I've loved video games for as long as I can remember. From the early educational games like Math Blaster to the modern masterpieces like Dragon Age: Inquisition, I just can't get enough of them. Even when many of those around me scoff and tell me I'm wasting my time with these silly games, I continue to find myself fascinated with them.
I first remember playing games on the N64, like Super Smash Bros. and 007 Goldeneye, but the first console I remember having in my house was the Nintendo Gamecube. This was when I was first introduced to one of my favorite games that I have ever played, The Legend of Zelda: Ocarina of Time.
There are many reasons why this game has held up over the years, but the reason I loved it so much was the adventure aspect of the game. I have always been a big fan of reading, and I would often get lost in fantasy tales of heroism and swashbuckling. In Ocarina of Time, I got to live out my fantasies. I could fight great beasts with my sword, I could ride Epona through Hyrule Field, and I could take down the evil Ganon to save Princess Zelda.
That fantasy aspect has stayed true with a lot of games since then. Another one of my favorites in the adventure genre is a much more popular game that took the world by storm: Skyrim.
While you had a clear objective from start to finish in Ocarina, Skyrim was exponentially more expansive. It was really more of an experience than just a game. You could pick up a controller, make a quick character, and explore the massive terrain in front of you. You could slay dragons, fight wars, or even build a house and get married if you purchase the downloadable content.
Another reason that I got into both The Legend of Zelda and Skyrim was the puzzle element. While games like Chivalry and Call of Duty are great for relieving stress, I really admired the complexity of those games that just made you think.
In Zelda, you had temples, caverns, and side-quests that made you use logic and comprehensive thinking skills to complete them. Skyrim gave us those whale/eagle/snake puzzles that made us study our surroundings in order to progress further.
I have always loved games that make me think through them, no I naturally loved the Portal games. From GLaDOS' sarcastic quips to the lengthy and in-depth testing chambers with companion cubes and emancipation grills, there was truly nothing to hate about the games.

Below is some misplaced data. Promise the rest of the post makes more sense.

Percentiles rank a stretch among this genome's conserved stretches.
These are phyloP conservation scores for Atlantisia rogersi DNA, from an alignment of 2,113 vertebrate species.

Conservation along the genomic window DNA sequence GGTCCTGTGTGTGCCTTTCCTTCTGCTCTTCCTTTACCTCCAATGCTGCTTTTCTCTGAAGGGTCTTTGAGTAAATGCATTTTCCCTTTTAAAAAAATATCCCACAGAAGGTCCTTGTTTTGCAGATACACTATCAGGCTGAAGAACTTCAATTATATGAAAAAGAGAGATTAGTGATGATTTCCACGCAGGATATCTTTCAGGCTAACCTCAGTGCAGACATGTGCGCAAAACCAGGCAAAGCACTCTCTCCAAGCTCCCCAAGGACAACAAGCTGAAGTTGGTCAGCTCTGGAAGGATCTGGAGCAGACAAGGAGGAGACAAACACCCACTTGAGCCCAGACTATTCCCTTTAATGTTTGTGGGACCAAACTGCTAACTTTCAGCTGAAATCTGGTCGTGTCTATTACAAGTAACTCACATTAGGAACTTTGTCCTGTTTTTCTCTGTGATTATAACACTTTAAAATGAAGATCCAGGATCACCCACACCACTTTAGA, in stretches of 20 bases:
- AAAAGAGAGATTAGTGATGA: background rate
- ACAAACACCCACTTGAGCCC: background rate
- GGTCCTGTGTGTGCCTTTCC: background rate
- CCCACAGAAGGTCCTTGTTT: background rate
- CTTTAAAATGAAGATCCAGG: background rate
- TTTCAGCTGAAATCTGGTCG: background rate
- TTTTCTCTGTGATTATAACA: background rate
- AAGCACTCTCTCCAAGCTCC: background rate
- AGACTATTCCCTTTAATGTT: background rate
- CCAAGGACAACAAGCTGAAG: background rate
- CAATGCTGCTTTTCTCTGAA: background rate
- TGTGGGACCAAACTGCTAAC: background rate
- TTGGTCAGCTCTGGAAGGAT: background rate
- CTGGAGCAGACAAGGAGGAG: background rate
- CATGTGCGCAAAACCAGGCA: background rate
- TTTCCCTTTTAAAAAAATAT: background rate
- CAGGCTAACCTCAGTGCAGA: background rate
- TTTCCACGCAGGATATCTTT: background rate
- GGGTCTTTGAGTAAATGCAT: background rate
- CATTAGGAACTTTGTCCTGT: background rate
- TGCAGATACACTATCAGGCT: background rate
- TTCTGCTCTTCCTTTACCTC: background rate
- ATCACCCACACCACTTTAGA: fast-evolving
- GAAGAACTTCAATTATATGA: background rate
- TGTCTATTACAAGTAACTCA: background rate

I always love playing games with my friends, and although next to nothing can stand up to Magic: The Gathering, I end up playing a lot of competitive video games, among them Halo 4 and one of my personal favorites that seems to never get old, Lord of the Rings: Conquest.
Both of these games proved to be endless hours of fun. From racing to see who could grab the Energy Sword the fastest to battling it out in Helm's Deep, both games have had my friends and I screaming to each other in rage for a good long while, as games truly should.
Not all competitive games necessarily have to end with killing each other. Nintendo has supplied a huge amount of my competitive gaming in the form of Mario Kart and Super Smash Bros. I have been playing both games since the Gamecube era, when I had Super Smash Bros. Melee and Mario Kart: Double Dash, and both games have remained alarmingly entertaining over the years.
There's nothing quite like the feeling of racing to get the Smash ball in order to clear the playing field, or yelling in rage (a lot of rage happens in gaming) whenever you get attacked with a blue shell. I still don't know why Nintendo thought it was a good idea to keep that stupid blue shell around this long, but it certainly has made for some entertaining gaming sessions.
Despite what many non-gamers might tell us, gaming does take a certain amount of skill. Take games like Splinter Cell or Dishonored for example. These stealth-oriented games can cause you to fail a mission just by being spotted, so you have to use strategic thinking and a quick trigger finger to get yourself through difficult missions.
Not to mention with games like Command and Conquer and The Battle for Middle-Earth, you are forced to control entire armies at once. Any non-experienced player could build a bunch of infantry units and send the straight to their death (like I used to), but with enough skill and strategy prowess, you can flank your enemies and revel in their destruction!
Nothing beats the feeling of sitting down and picking up a good book, unless of course you play a game like Mass Effect. When you are reading a good book, you are becoming immersed in a new world where you grow to love characters as they live out their lives.
In a game like Mass Effect or Dragon Age, you control your characters fate in this new world. The choices you make and the way you handle situations can change the outcome of not only your character, but the characters you grow close to in the games. These games are just as immersive as books, but a lot more interactive.
In Mass Effect you lead warriors to fight off an invasion of aliens that threaten to destroy not only the Earth, but humanity itself. In Dragon Age, you can sit on a throne and handle pass judgement on wrong-doers, or you can pick up a sword and wage battle with those who dare to oppose you. Either way, the stories are absolutely brilliant and are some of the high points of my gaming experience.